Schowgurow v. Maryland, 240 Md. 121 (1965)
Maryland State Archives: Documents for the Classroom
350 Rowe Boulevard,
Annapolis, MD 21401
Attorneys: J. Grahame Walker & Roger Redden
Issue: Can the State constitutionally require jurors to profess
a belief in God?
Lidge Schowgurow, a member of a Mongolian ethnic group in the United
States known as the Kalmyks, was convicted in 1964 of killing his wife.
The defendant was an adherent of the Buddhist faith, but under Article
36 of the Maryland Declaration of Rights, Maryland required its jurors
to demonstrate a belief in God. In an earlier Maryland case which progressed
to the Supreme Court of the United States, Torcaso v. Watkins, 223 Md.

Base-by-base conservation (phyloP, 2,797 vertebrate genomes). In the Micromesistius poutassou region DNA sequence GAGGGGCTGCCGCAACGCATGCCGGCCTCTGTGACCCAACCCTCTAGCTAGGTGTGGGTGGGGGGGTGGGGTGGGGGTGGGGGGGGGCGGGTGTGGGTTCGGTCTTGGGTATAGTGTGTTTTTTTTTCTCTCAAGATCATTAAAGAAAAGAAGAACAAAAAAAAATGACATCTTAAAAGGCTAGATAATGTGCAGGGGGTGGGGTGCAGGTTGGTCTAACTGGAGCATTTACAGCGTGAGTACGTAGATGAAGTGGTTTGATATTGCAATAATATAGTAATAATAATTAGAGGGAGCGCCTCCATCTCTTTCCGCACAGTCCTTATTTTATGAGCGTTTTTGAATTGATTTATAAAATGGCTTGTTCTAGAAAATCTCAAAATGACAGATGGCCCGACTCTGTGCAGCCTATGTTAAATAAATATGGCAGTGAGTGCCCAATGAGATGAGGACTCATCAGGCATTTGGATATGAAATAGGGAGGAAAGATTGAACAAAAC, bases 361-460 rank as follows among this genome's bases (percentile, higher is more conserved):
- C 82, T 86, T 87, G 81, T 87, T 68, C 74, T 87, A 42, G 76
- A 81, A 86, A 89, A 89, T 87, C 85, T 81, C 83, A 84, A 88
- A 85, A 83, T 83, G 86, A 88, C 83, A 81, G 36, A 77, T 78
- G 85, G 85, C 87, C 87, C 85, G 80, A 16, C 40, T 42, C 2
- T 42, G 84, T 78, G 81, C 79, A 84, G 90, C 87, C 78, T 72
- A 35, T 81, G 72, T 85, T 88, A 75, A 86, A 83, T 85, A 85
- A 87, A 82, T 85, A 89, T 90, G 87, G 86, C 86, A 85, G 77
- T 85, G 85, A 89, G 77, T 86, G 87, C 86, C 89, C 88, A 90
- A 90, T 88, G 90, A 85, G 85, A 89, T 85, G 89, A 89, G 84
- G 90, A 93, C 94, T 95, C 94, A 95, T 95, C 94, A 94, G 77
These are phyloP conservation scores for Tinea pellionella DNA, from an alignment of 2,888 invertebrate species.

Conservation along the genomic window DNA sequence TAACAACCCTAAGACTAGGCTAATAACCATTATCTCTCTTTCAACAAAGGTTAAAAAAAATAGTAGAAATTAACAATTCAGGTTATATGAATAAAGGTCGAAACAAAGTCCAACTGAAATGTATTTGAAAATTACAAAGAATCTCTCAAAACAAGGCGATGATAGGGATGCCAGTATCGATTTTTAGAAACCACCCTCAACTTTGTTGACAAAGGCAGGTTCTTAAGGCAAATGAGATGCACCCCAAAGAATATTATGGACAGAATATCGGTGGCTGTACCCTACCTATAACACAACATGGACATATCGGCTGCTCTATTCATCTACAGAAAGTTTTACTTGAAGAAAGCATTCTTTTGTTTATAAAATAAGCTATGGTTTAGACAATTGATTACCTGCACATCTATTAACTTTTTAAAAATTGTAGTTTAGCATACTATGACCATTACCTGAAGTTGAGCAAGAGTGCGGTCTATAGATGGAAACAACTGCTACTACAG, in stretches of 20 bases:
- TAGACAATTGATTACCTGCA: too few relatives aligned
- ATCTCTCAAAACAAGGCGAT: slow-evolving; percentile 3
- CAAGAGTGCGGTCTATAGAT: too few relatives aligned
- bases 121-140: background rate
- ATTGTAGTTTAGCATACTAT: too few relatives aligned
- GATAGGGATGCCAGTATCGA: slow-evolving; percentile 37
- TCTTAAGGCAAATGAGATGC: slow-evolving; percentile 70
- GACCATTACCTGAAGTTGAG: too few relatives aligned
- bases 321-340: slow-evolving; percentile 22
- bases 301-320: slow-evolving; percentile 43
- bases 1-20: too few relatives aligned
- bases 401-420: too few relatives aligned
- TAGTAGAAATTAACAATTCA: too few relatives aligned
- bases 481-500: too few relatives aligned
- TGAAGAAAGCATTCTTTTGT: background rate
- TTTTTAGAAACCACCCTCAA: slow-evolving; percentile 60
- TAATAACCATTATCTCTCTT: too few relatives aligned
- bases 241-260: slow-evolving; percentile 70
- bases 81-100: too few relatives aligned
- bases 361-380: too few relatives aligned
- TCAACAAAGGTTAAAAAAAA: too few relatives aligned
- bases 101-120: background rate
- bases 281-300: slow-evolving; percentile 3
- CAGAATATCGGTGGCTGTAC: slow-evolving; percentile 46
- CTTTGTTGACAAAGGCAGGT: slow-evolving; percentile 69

49, 162 A. 2d 438 (1960), the Supreme Court ruled that when this article
of the Declaration of Rights was used to contest the appointment of an
atheistic notary public, it was a violation of the appointee's freedom
of belief. Based on this decision, Judge Oppenheimer wrote the court's
opinion which upheld Mr. Schowgurow's challenges and dismissed his indictments.
Mr. Schowgurow also alleged that an incriminating statement he made was
inadmissable, because he had been denied a phone call to his family. The
court maintained that the defendant had been well-advised of his right
to remain silent and that the statement was voluntary and admissable. The
case was remanded to the lower courts and the defendant was re-tried and
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